Barnish P S and St. Olcan’s PS, Armoy visited the clachan of Coolanlough which is situation on Fairhead, in the townland of Cross. It is near Lough na Crannog. Both schools had Mrs Pat Dennis, a local historian, as their guide. In their own words this is what they learned about the clachan.
“A clachan was a group of small houses or huts made out of mud, clay or rocks with straw on the roof.” (Ruari, St.Olcan’s).
“Each house had one storey with tin or slate roof and are built of stone. They all face east and west. The walls are white-washed or else pebble-dashed. One house has three chimneys, Some of the houses were starting to crumble not all of them were modernised.” (Tara, Barnish PS).
“All the chimneys are at the ends of the houses, not the middle. Outside the houses, stones are placed at the corner. This prevented carts and horses or other types of transport form hitting the corner of house. It was a good idea to put the clachan beside the lough because they could get water and catch fish and sometimes birds.” (Aine, Barnish PS).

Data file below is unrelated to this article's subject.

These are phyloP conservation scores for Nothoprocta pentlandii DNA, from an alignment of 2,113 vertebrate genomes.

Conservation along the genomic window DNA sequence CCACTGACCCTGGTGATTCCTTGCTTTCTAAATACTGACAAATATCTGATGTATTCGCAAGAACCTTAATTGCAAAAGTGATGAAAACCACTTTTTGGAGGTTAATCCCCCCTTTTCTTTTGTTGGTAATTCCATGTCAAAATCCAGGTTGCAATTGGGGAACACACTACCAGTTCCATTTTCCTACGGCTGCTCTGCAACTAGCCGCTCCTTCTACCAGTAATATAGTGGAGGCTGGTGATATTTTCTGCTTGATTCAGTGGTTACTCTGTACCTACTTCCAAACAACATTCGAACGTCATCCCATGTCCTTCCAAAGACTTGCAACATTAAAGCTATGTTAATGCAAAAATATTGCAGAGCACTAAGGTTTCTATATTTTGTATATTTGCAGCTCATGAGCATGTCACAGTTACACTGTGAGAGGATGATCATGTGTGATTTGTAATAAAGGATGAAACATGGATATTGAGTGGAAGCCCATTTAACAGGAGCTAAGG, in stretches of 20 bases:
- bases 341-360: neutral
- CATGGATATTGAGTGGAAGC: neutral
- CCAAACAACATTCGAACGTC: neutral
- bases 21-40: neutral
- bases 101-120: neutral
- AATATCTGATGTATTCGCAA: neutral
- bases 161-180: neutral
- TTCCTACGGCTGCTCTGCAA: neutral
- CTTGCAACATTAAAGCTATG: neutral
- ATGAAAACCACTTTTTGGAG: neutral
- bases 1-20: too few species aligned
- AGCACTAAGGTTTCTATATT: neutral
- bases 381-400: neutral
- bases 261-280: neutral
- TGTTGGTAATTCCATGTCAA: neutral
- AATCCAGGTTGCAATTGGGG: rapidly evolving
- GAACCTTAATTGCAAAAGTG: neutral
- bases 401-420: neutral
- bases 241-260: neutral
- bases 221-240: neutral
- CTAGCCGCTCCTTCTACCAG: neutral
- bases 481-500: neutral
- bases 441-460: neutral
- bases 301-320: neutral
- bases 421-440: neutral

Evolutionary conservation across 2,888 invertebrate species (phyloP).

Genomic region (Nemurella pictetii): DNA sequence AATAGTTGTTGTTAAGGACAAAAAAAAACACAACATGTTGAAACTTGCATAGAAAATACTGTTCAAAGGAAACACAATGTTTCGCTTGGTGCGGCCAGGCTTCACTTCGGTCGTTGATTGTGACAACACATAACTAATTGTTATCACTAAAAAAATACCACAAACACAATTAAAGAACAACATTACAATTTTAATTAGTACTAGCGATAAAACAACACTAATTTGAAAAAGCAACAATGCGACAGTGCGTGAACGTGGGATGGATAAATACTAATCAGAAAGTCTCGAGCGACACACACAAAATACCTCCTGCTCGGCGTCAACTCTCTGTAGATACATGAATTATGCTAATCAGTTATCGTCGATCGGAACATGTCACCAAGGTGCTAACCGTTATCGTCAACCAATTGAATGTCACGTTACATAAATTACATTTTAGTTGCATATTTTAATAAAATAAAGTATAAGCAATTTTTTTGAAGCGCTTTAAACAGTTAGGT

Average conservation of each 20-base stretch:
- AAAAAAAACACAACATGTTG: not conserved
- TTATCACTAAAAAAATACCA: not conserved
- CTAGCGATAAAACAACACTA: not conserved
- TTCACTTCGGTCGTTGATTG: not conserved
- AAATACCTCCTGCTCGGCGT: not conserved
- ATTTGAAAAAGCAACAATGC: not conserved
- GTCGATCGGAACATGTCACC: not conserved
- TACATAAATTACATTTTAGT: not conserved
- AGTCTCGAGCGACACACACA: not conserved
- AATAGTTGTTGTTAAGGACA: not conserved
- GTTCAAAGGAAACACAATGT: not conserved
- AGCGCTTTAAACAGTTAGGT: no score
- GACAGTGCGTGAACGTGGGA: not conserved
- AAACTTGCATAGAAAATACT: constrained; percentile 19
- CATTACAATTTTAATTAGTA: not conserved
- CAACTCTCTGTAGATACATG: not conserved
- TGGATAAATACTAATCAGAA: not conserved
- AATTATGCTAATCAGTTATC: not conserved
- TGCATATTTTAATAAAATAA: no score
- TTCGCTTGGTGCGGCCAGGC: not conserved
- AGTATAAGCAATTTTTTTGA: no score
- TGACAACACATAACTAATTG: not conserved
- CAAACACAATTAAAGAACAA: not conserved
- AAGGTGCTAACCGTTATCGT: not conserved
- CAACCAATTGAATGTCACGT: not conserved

“They were Rundale farmers. They had a patch of land at home and a piece of land on the mountain. The mountain was divided into soums. If you had one soum you could keep twenty sheep. A lot of people in the clachans were related. " Danni, St. Olcan’s PS).
“ People had little room in the houses. They had to travel a long distance to the shops, therefore they grew their own vegetables.” (Catherine, Barnish PS).
“They would keep a cow for milk and a pig for meat in the patch of land behind the clachan and their sheep on the mountain. They had hens and banties. The richer people would have had a horse and cart. Seaweed was used to fertilise the land.” (Meghan, St Olcan’s).
Lough na Crannog, by Maírín, Maire, Ann and Emma (Barnish P.S.)